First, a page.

Peer-reviewed Journal Articles

Conservation International's science is the foundation for all our work. Our global science team is dedicated to advancing conservation science — pursuing actionable knowledge and amplifying it through partnerships and outreach.

To date, Conservation International has published more than 1,300 peer-reviewed articles, many in leading journals including Science, Nature and the Proceedings of the National Academy of Sciences. Here is an archive of our most recent research:

Frontiers of protected areas versus forest exploitation: Assessing habitat network functionality in 16 case study regions globally

Per Angelstam, Andra-Cosmina Albulescu, Ollier Duranton F. Andrianambinina, Réka Aszalós, Eugene Borovichev, Walter Cano Cardona, Denis Dobrynin, Mariia Fedoriak, Dejan Firm, Malcolm L. Hunter, Wil de Jong, David Lindenmayer, Michael Manton, Juan J. Monge, Pavel Mezei, Galina Michailova, Carlos L. Muñoz Brenes, Guillermo Martínez Pastur, Olga V. Petrova, Victor Petrov, Benny Pokorny, Serge C. Rafanoharana, Yamina Micaela Rosas, Bob Robert Seymour, Patrick O. Waeber, Lucienne Wilmé, Taras Yamelynets, Tzvetan Zlatanov

Ambio: A Journal of the Human Environment, 50, 2286-2310

October 17, 2021

Exploitation of natural forests forms expanding frontiers. Simultaneously, protected area frontiers aim at maintaining functional habitat networks. To assess net effects of these frontiers, we examined 16 case study areas on five continents. We (1) mapped protected area instruments, (2) assessed their effectiveness, (3) mapped policy implementation tools, and (4) effects on protected areas originating from their surroundings. Results are given as follows: (1) conservation instruments covered 3–77%, (2) effectiveness of habitat networks depended on representativeness, habitat quality, functional connectivity, resource extraction in protected areas, time for landscape restoration, “paper parks”, “fortress conservation”, and data access, (3) regulatory policy instruments dominated over economic and informational, (4) negative matrix effects dominated over positive ones (protective forests, buffer zones, inaccessibility), which were restricted to former USSR and Costa Rica. Despite evidence-based knowledge about conservation targets, the importance of spatial segregation of conservation and use, and traditional knowledge, the trajectories for biodiversity conservation were generally negative.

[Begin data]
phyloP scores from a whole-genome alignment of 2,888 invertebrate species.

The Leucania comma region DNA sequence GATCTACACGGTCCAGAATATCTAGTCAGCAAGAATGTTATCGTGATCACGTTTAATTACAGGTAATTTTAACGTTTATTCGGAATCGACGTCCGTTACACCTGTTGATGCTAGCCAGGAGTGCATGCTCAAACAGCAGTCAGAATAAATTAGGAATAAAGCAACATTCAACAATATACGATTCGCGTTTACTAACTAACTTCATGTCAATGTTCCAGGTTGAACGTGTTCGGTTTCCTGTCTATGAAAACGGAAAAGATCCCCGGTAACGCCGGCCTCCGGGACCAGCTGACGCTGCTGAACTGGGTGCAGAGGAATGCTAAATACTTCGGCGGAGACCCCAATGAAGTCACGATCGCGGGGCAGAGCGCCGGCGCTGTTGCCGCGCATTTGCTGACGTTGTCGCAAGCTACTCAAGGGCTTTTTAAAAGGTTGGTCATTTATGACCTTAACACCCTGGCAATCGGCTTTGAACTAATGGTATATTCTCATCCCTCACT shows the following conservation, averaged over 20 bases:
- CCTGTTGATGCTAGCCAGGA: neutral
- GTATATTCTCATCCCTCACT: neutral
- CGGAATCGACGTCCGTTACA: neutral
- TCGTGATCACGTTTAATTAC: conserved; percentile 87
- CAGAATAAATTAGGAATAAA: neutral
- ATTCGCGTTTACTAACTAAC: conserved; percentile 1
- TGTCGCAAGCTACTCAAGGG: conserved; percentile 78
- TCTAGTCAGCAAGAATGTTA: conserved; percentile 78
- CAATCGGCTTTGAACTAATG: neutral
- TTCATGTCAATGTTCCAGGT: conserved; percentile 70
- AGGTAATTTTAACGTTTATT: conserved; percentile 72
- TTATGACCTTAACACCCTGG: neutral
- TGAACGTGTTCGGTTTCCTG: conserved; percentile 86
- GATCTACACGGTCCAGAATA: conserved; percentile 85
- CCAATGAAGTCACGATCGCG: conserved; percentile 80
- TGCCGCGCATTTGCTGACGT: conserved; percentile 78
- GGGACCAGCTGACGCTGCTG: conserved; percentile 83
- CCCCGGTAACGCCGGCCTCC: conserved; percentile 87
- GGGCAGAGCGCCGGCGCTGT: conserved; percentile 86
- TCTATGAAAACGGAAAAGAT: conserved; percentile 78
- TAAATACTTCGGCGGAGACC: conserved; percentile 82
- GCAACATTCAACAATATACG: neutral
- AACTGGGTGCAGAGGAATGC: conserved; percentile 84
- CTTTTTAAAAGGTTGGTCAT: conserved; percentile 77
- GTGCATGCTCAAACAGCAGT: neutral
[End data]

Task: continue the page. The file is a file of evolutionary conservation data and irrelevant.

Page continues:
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Angelstam, P., Albulescu, A.-C., Andrianambinina, O. D. F., Aszalós, R., Borovichev, E., Cardona, W. C., … Zlatanov, T. (2021). Frontiers of protected areas versus forest exploitation: Assessing habitat network functionality in 16 case study regions globally. Ambio, 50(12), 2286–2310. doi:10.1007/s13280-021-01628-5